The National Fish and Wildlife Foundation manages the Conservation Partners Program in partnership with the U.S. Department of Agriculture’s Natural Resources Conservation Service (NRCS) and General Mills. The program awards competitive grants aimed at accelerating the adoption of regenerative agriculture principles and conservation practices on private working lands in priority geographic areas. Grant recipients will provide technical assistance to farmers and ranchers to help them develop management plans, design and implement best practices, participate in Farm Bill programs, and share their experiences and lessons learned. This work provides enhanced wildlife habitat, soil health, water conservation and quality, and carbon storage while offering important social and economic benefits to agricultural producers.
Competitive projects will increase participation in Farm Bill programs as one way to advance regenerative agriculture principles, such as minimizing chronic disturbances to the soil and biological community, maximizing diversity of plants and animals, keeping the soil covered, always keeping a living root in the ground, and efficiently managing water resources. Grant recipients will apply these principles in support of producers who are developing and advancing holistic approaches that simultaneously improve the performance of agricultural operations and ecosystem functions.
The Conservation Partners Program encourages projects that foster participation by diverse local community members and community-based organizations. Some of the ways projects can ensure alignment among individual producer objectives, broader community priorities, and desired conservation outcomes include incorporating local input into project design, integrating traditional ecological knowledge, and working collaboratively with diverse partners toward optimal solutions. Approximately $6.7 million in grant funding is available under this funding opportunity, and typical grant awards will range from $100,000 to $600,000, with an estimated average grant size of approximately $250,000. Program priority categories include:
Grazing management: Promote plant growth above and below ground, improve wildlife habitat, and maximize soil carbon by establishing native grasses, optimizing stocking rates, livestock rotations, utilization rates, and plant rest and recovery.
Crop management: Improve water quality and maximize soil carbon by increasing adoption of cover crops, reduced tillage, diversified crop rotations, perennial cropping systems, nutrient management plans, precision agriculture, and other soil health practices.
Irrigation improvement: Improve hydrology, in-stream flows, aquifer recharge, and flood/drought resilience by increasing the efficiency of on-farm irrigation practices and reducing agricultural runoff.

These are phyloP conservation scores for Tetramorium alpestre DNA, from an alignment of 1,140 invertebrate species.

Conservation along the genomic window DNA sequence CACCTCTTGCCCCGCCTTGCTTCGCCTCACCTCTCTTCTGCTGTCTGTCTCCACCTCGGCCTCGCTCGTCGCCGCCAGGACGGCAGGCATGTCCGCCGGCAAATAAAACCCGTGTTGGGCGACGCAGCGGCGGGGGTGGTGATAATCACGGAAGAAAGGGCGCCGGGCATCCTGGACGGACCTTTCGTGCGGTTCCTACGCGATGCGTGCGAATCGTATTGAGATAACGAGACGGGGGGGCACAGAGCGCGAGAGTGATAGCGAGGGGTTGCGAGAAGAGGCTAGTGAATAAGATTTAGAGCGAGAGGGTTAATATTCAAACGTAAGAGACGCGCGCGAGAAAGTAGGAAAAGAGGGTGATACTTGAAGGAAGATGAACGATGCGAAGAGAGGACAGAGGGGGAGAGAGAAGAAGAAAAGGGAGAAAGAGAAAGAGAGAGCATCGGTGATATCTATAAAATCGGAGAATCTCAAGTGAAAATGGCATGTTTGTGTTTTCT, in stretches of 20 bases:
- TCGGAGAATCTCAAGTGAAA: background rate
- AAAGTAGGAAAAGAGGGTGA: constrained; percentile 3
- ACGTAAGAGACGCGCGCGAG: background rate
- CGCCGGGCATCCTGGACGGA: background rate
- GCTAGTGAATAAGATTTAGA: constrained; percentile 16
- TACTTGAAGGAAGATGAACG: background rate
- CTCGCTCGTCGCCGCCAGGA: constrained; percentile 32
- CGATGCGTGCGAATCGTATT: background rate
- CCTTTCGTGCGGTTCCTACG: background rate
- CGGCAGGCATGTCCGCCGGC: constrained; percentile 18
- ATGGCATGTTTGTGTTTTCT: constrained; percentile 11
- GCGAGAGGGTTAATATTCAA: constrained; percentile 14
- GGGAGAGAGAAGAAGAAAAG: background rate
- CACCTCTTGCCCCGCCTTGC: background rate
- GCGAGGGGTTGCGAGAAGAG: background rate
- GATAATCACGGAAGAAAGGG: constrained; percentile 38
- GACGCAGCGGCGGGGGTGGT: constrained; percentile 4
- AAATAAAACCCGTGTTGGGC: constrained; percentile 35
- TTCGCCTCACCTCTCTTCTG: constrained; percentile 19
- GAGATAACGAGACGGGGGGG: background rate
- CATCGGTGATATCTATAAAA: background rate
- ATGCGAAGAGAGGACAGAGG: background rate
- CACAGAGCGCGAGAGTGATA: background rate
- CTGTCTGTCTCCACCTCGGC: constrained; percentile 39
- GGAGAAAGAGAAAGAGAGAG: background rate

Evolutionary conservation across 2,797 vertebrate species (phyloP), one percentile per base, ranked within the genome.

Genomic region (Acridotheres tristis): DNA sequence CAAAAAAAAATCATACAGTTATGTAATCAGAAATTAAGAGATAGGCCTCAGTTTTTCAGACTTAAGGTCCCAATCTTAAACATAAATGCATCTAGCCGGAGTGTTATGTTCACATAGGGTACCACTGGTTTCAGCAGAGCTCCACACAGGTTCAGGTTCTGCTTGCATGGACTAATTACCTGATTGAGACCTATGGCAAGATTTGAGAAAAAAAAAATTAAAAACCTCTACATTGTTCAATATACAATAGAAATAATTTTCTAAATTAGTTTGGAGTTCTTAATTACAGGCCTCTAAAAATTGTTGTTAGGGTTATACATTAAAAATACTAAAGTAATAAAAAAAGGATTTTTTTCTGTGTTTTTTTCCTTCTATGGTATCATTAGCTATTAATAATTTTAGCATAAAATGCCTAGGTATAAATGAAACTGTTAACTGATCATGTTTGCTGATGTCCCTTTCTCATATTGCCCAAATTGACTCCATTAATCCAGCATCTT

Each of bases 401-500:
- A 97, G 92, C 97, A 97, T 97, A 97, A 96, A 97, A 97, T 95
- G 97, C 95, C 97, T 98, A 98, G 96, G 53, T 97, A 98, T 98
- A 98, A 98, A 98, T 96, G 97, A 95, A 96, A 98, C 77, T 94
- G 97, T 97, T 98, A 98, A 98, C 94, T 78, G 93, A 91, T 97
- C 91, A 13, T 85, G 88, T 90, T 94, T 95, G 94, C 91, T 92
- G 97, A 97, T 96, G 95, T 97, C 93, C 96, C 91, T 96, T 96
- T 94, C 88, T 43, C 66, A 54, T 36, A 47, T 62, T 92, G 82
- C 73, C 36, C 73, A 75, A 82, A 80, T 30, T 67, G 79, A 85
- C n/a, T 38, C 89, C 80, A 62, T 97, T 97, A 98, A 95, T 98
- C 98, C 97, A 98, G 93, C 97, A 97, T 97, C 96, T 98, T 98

Habitat enhancement: Enhance habitat values of working grasslands, field buffers, forests, wetlands, riparian zones, floodplains, and other adjacent areas through native plantings, removal of invasive species, beneficial mowing, prescribed burning, fencing, and other conservation practices.
This funding opportunity will provide grant funding for projects that align geographically with the following program priority categories:
Prairie Pothole Region: Approximately $2.1 million will be available for the Prairie Pothole Region category. The geography includes the region of historic tallgrass, mixed-grass, and shortgrass prairie spanning portions of Iowa, Minnesota, Montana, Nebraska, North Dakota, and South Dakota. Priority will be given to projects in western Minnesota and eastern North and South Dakota.
Upper Mississippi River Basin: Approximately $1.6 million will be available for the Upper Mississippi River Basin category. The geography includes the NRCS’s Mississippi River Basin Healthy Watersheds Initiative (MRBI) states upstream of the Ohio River confluence with the Mississippi River. Priority will be given to projects focused within MRBI Focus Area Watersheds.
Southern Great Plains: Approximately $1.2 million will be available for the Southern Great Plains category. The geography includes portions of Arkansas, Colorado, Iowa, Kansas, Missouri, Nebraska, New Mexico, Oklahoma, South Dakota, Texas, and Wyoming.
Pacific Salmon and Western Water: Approximately $800,000 will be available for the Pacific Salmon and Western Water category, which is focused on stream reaches in California, Idaho, Oregon, Washington, and Wyoming, where insufficient in-stream flows are identified as a key limiting factor for salmonid survival. Priority will be given to projects that support the delivery of the NRCS EQIP WaterSMART Initiative as a complement to the U.S. Bureau of Reclamation WaterSMART program.
Working Lands for Wildlife: Approximately $1 million will be available for the Working Lands for Wildlife (WLFW) category. This category includes 22 national and state NRCS initiatives that span 48 states. More than 20 species serve as indicators of ecosystem health concerning those initiatives. They are used to focus conservation toward key practices and strategies that benefit species populations and agricultural operations.
For complete program guidelines and application instructions, see the National Fish and Wildlife Foundation website.Link to complete RFP